Sarah A. Hurvitz, MD: Currently, DS-8201 [trastuzumab deruxtecan] is not available anywhere in any country. However, it is undergoing regulatory evaluation in the United States, and the word is that we might have it available in early 2020 for our patients. In terms of where it will be approved, in what disease setting, clearly only HER2-positive metastatic breast cancer. And it’s not totally clear what line of therapy. I don’t think it would be approved in the frontline setting. I don’t think we have data to support its use yet in the second-line setting in place of T-DM1 [trastuzumab emtansine]. There is an ongoing phase III trial that will evaluate whether it is going to be able to replace T-DM1. But I do think people are probably going to move it up and use it in the third-line setting and beyond. The activity level that was seen with this drug in the DESTINY-Breast01 study was pretty extraordinary, so I don’t think we’re going to wait till sixth, seventh, or eighth line. I think third line is probably where people are going to have a good comfort level.
William J. Gradishar, MD: There are other trials evaluating the effect of trastuzumab deruxtecan in breast cancer. One of them is looking at a direct comparison to treatment of physician’s choice. So there’s some license for physicians to choose alternative chemotherapy-trastuzumab regimens that could be considered. That will be an important comparison, not unlike when T-DM1 was being developed; it was compared with treatment of physician’s choice.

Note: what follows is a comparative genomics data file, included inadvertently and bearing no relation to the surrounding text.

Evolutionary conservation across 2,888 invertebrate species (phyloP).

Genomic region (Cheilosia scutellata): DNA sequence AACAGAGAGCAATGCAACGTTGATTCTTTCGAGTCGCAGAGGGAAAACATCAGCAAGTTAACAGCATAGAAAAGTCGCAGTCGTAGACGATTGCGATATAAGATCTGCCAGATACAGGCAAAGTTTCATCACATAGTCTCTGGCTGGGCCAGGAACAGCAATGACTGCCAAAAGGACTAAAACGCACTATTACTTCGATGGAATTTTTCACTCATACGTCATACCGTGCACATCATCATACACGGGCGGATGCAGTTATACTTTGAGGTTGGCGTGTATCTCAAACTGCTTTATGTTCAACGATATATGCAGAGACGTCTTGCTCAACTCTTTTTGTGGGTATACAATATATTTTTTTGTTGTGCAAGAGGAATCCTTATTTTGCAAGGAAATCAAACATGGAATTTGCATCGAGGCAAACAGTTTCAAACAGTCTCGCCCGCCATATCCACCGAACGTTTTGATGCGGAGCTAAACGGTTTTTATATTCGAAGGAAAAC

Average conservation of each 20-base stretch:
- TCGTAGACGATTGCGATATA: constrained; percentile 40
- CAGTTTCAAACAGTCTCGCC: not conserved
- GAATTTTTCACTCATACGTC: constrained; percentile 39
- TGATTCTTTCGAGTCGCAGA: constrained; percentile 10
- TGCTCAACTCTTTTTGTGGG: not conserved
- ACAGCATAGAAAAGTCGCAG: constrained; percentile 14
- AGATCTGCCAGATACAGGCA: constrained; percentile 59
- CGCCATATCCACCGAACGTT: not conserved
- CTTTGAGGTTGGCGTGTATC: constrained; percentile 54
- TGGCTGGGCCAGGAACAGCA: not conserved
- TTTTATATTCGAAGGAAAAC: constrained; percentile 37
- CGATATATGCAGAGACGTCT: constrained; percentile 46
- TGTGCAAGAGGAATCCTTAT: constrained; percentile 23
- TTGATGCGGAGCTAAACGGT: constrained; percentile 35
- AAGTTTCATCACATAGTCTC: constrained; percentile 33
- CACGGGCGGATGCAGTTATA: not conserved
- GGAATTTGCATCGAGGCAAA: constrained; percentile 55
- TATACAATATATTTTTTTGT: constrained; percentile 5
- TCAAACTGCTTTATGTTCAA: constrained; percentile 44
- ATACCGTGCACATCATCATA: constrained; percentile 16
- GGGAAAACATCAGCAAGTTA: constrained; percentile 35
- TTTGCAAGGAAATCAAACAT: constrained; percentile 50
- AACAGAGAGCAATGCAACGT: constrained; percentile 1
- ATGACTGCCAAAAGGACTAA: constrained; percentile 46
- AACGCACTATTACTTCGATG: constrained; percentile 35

The other trial is looking at trastuzumab deruxtecan compared with T-DM1 directly, and this would be an obvious effort to move this drug up in the algorithm for how we treat metastatic disease. And very interestingly, we have early data from a smaller trial suggesting that this drug may be effective in individuals who have tumors expressing low levels of HER2. So in that population, which may ultimately create another slice of the pie—not HER2-postive but HER2-low expressing, where we wouldn’t have considered any HER2-directed therapy—this drug is also being evaluated.
It’s interesting too. There’s some speculation that given the interstitial lung disease, possibly because HER2 is expressed on lung tissue, if you have very low levels and you use this drug, maybe it’s affecting the lung tissue in some sort of adverse way. That’s certainly completely speculative at this point. But if it is effectively treating tumor cells with low levels of HER2 expression, it’s conceivable that it may have some bystander effects on other tissues as well.
Traditionally we’ve evaluated the ER [estrogen receptor], PR [progesterone receptor], and HER2 in making decisions regarding what the best treatment options are for metastatic disease. If a patient was HER2-positive, either by IHC [immunohistochemistry] or FISH [fluorescence in situ hybridization], then they’re a candidate for HER2-directed therapy. However, we now have a drug that potentially is working in HER2-low tumors. And this would have been a category not considered in the past, and as such, the sweep of breast cancers that may be potential candidates for this drug is much broader. What we have to think about when we’re evaluating new patients is testing them for HER2, even low expressors, because there may be a new therapeutic option for them.
Transcript Edited for Clarity
Editor’s Note: This interview took place prior to the FDA approval on December 20, 2019 of fam-trastuzumab deruxtecan-nxki for the treatment of adult patients with unresectable or metastatic HER2-positive breast cancer who have received ≥2 prior anti—HER2-based regimens in the metastatic setting.